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I also couldn't get xargs -P working when I needed to do something similar, and I ended up using &. From man bash: If a command is terminated by the control operator &, the shell executes the command in the background in a subshell. The shell does not wait for the command to finish, and the return status is 0. These are referred to as asynchronous ...


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You can remove files from the home directories with the following command : find /home/*/ -mtime +15 -type f -delete And easily put it in a cron to do it automatically.


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Now based on your recent comment I can say that most likely it just run our of inodes. When you create ext4 fs by default mkfs allocates inodes based on partition/image size. So the less is the image size, the less is the inode count. You edit this script to allocate more inodes, just find a line where it does mkfs.ext4 and change the number of inode it ...


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Use the zip command line switch -@ to have zip take the list of input files from standard input instead of from the command line. For example, grep -ril "test string" | zip name-of-new-zip-file -@


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You can try the command on this way: zip zipfile.zip `grep -ril "test string"`


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You should use wait_for_connection instead. tasks: - name: Execute the script shell: bash testscript.sh args: chdir: /home/ubuntu - name: wait wait_for_connection: delay: 10 I'd advise to do this in a task, not a handler. The handler is only executed after all tasks have been finished, so if you have tasks following the task ...


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I prefer to create the folder before the loop if it's the same (optimisations are everywhere :D ) So, I have the following (tested on Ubuntu 18.04) : mkdir -p <destination_folder> for i in $(find <source_folder> -name '<pattern>') do mv $i <destination_folder> done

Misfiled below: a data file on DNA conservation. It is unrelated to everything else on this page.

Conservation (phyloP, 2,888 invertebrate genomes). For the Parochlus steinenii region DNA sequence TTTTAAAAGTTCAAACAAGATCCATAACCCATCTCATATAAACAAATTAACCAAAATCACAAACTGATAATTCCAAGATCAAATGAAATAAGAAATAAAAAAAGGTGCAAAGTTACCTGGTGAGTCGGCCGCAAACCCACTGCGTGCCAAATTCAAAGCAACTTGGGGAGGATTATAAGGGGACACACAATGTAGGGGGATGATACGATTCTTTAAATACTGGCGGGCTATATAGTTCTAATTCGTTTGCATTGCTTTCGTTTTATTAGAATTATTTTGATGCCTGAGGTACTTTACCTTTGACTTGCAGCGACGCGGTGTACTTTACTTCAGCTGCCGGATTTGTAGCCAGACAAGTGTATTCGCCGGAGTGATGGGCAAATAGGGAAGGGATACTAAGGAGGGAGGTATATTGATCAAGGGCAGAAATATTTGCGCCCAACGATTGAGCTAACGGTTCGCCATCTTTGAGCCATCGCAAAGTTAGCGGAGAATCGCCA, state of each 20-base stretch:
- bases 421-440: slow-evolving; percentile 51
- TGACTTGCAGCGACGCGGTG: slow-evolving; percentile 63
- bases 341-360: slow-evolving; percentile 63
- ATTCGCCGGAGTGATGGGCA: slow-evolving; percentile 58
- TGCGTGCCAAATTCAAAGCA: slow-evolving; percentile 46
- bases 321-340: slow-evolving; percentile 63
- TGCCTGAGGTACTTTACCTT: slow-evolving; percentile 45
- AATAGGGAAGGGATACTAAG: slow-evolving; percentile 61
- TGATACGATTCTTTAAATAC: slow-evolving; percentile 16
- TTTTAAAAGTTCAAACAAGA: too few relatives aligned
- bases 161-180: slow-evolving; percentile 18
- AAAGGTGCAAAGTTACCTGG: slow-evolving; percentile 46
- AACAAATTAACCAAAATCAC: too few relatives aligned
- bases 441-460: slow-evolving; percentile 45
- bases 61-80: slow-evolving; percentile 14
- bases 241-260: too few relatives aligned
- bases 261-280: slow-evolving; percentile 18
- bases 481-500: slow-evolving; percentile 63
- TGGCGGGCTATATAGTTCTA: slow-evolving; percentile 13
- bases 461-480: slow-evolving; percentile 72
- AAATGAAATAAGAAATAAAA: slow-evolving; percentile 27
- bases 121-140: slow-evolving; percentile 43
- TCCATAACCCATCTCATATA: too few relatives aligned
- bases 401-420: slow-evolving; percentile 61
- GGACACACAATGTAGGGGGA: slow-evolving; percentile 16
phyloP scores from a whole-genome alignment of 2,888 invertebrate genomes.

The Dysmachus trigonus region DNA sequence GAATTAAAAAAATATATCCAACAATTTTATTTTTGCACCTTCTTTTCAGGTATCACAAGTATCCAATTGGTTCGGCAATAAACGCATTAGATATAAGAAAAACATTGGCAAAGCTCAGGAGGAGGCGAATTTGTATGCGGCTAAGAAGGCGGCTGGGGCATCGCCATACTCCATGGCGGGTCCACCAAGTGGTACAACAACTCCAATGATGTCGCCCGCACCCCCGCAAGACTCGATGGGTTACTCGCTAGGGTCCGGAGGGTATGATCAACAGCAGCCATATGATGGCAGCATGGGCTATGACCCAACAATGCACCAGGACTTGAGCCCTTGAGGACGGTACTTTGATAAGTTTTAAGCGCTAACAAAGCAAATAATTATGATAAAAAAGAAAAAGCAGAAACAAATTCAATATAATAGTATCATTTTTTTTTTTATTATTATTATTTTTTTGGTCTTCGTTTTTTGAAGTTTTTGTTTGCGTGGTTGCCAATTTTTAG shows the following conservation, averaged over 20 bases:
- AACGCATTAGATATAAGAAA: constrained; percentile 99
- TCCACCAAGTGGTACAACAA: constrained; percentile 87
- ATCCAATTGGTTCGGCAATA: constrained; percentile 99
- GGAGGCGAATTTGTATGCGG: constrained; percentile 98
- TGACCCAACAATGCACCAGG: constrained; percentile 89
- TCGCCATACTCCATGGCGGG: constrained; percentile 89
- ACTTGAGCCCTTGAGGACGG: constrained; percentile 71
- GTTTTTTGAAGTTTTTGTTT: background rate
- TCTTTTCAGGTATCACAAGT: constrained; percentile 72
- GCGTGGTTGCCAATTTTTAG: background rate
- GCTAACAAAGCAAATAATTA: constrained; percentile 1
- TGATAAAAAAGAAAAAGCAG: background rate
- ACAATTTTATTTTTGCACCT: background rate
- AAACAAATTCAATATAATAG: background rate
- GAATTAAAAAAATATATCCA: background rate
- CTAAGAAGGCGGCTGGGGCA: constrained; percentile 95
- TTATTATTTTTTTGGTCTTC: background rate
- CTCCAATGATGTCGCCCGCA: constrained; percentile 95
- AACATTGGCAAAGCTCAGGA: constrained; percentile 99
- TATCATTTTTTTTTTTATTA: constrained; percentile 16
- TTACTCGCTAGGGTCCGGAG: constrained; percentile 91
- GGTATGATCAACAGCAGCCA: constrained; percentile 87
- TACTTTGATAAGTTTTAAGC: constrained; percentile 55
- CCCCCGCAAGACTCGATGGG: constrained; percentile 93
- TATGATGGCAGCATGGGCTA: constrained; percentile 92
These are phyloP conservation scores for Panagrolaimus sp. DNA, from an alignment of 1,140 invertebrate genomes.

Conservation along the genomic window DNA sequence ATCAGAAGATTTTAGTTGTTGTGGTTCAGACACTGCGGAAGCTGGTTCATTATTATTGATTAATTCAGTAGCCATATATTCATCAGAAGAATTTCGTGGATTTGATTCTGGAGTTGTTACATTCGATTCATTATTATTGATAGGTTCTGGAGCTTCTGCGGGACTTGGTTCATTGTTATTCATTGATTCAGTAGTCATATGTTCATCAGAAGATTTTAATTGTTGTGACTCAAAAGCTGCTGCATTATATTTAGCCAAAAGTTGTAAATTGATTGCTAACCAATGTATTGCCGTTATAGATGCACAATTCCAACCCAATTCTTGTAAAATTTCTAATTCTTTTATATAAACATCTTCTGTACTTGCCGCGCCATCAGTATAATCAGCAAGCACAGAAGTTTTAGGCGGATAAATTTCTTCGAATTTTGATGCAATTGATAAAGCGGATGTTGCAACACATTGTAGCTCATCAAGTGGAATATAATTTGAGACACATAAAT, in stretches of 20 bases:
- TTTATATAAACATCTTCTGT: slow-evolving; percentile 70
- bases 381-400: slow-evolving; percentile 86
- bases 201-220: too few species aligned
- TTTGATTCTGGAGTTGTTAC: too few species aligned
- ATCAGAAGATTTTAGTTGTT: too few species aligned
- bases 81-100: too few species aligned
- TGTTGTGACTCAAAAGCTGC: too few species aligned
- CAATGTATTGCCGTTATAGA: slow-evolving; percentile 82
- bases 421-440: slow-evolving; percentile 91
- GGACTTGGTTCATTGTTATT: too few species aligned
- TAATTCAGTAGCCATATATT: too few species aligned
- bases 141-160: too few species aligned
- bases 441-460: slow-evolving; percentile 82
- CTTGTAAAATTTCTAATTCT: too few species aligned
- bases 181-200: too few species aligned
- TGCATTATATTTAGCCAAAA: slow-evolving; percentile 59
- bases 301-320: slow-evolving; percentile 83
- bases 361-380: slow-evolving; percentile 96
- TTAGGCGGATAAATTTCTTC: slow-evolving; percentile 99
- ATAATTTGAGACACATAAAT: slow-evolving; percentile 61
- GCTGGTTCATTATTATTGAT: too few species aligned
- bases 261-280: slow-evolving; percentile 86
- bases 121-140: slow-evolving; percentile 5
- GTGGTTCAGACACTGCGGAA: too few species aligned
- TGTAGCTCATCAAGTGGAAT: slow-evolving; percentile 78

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If you log out (Ctrl-D or exit), it will continue to run. But if you close the terminal window, the background processes will receive SIGHUP. They will also receive SIGHUP is you lose a connection to a server. The same goes for a shell running locally (except that you can't lose a connection to a local shell).


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If possible to suggest a fix to the recipients, there's a setting in Outlook: For Outlook 2010 and later versions: Open Outlook. On the File tab, select Options. In the Options dialog, select Mail. In the Message format section, clear the Remove extra line breaks in plain text messages check box. Select OK. For Outlook 2007 or earlier versions: Open ...


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Somewhere on the internet I had found this solution some time ago: sqlite3 $database <<EOF ATTACH DATABASE "${example_db}" AS ref; YOUR MULTILINE SQLITE STATEMENT; CREATE TEMPORARY TABLE...; TEMPORARY TABLE STILL THERE; EOF Not sure what happens when you do multiple SELECT statements.


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This worked for me: systemctl [--user] show [unit name] --property=NeedDaemonReload or systemctl [--user] show [unit name] | grep NeedDaemonReload= It will output "NeedDaemonReload=yes" if it need to be reloaded. If you use the grep method you can change the last part to grep NeedDaemonReload=yes or grep NeedDaemonReload=no to make it output ...


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There are many solutions here but many involve using an interpreted language. @sk8asd123 's answer seems ince. Here is another one: find . -iname "*ENDING" | sed 's/\(.*\/\)\(.*\)/\1/' | sort -u It is kind of dirty and has different logic than the question: First find the files (any expression find can understand), remove the file names (part ...


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In my case, I used $PWD. However, when you run the command ln -s $PWD/myscript /usr/local/bin/myscript then you receive the error message "error: target is not a directory" if your current path contains a space. The solution is to use quotes: ln -s "$PWD/myscript" /usr/local/bin/myscript


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The command sudo systemctl start setpermissions.service starts the service immediately in the current session. To enable a service at boot, you need to run the following command: sudo systemctl enable setpermissions.service You can also enable and start the service in one command: sudo systemctl enable --now setpermissions.service


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